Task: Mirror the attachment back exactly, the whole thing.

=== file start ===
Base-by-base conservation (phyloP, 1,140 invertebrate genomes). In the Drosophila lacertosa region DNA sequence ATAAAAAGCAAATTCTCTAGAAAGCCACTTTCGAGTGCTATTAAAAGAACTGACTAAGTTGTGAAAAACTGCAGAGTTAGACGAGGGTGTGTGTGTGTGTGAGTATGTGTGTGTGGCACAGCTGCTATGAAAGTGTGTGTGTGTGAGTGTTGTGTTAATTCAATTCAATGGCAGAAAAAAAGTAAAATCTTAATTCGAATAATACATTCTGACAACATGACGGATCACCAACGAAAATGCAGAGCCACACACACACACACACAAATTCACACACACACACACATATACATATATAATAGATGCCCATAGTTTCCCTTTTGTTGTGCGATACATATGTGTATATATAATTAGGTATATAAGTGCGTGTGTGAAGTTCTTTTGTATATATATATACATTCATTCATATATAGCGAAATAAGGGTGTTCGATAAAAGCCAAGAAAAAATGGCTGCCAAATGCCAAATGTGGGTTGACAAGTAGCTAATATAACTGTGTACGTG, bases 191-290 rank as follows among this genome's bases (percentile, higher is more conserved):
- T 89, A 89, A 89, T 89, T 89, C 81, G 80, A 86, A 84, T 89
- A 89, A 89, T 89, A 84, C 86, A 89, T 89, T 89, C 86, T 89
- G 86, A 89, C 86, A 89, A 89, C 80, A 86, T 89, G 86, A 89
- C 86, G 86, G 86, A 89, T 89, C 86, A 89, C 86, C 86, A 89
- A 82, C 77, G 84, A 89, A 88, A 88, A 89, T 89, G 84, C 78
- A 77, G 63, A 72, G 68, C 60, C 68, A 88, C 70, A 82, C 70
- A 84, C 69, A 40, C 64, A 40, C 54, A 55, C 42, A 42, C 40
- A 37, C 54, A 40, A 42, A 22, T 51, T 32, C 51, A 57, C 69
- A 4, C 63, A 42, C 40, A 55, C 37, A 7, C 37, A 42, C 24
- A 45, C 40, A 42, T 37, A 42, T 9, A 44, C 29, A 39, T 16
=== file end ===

Base-by-base conservation (phyloP, 1,140 invertebrate genomes). In the Drosophila lacertosa region DNA sequence ATAAAAAGCAAATTCTCTAGAAAGCCACTTTCGAGTGCTATTAAAAGAACTGACTAAGTTGTGAAAAACTGCAGAGTTAGACGAGGGTGTGTGTGTGTGTGAGTATGTGTGTGTGGCACAGCTGCTATGAAAGTGTGTGTGTGTGAGTGTTGTGTTAATTCAATTCAATGGCAGAAAAAAAGTAAAATCTTAATTCGAATAATACATTCTGACAACATGACGGATCACCAACGAAAATGCAGAGCCACACACACACACACACAAATTCACACACACACACACATATACATATATAATAGATGCCCATAGTTTCCCTTTTGTTGTGCGATACATATGTGTATATATAATTAGGTATATAAGTGCGTGTGTGAAGTTCTTTTGTATATATATATACATTCATTCATATATAGCGAAATAAGGGTGTTCGATAAAAGCCAAGAAAAAATGGCTGCCAAATGCCAAATGTGGGTTGACAAGTAGCTAATATAACTGTGTACGTG, bases 191-290 rank as follows among this genome's bases (percentile, higher is more conserved):
- T 89, A 89, A 89, T 89, T 89, C 81, G 80, A 86, A 84, T 89
- A 89, A 89, T 89, A 84, C 86, A 89, T 89, T 89, C 86, T 89
- G 86, A 89, C 86, A 89, A 89, C 80, A 86, T 89, G 86, A 89
- C 86, G 86, G 86, A 89, T 89, C 86, A 89, C 86, C 86, A 89
- A 82, C 77, G 84, A 89, A 88, A 88, A 89, T 89, G 84, C 78
- A 77, G 63, A 72, G 68, C 60, C 68, A 88, C 70, A 82, C 70
- A 84, C 69, A 40, C 64, A 40, C 54, A 55, C 42, A 42, C 40
- A 37, C 54, A 40, A 42, A 22, T 51, T 32, C 51, A 57, C 69
- A 4, C 63, A 42, C 40, A 55, C 37, A 7, C 37, A 42, C 24
- A 45, C 40, A 42, T 37, A 42, T 9, A 44, C 29, A 39, T 16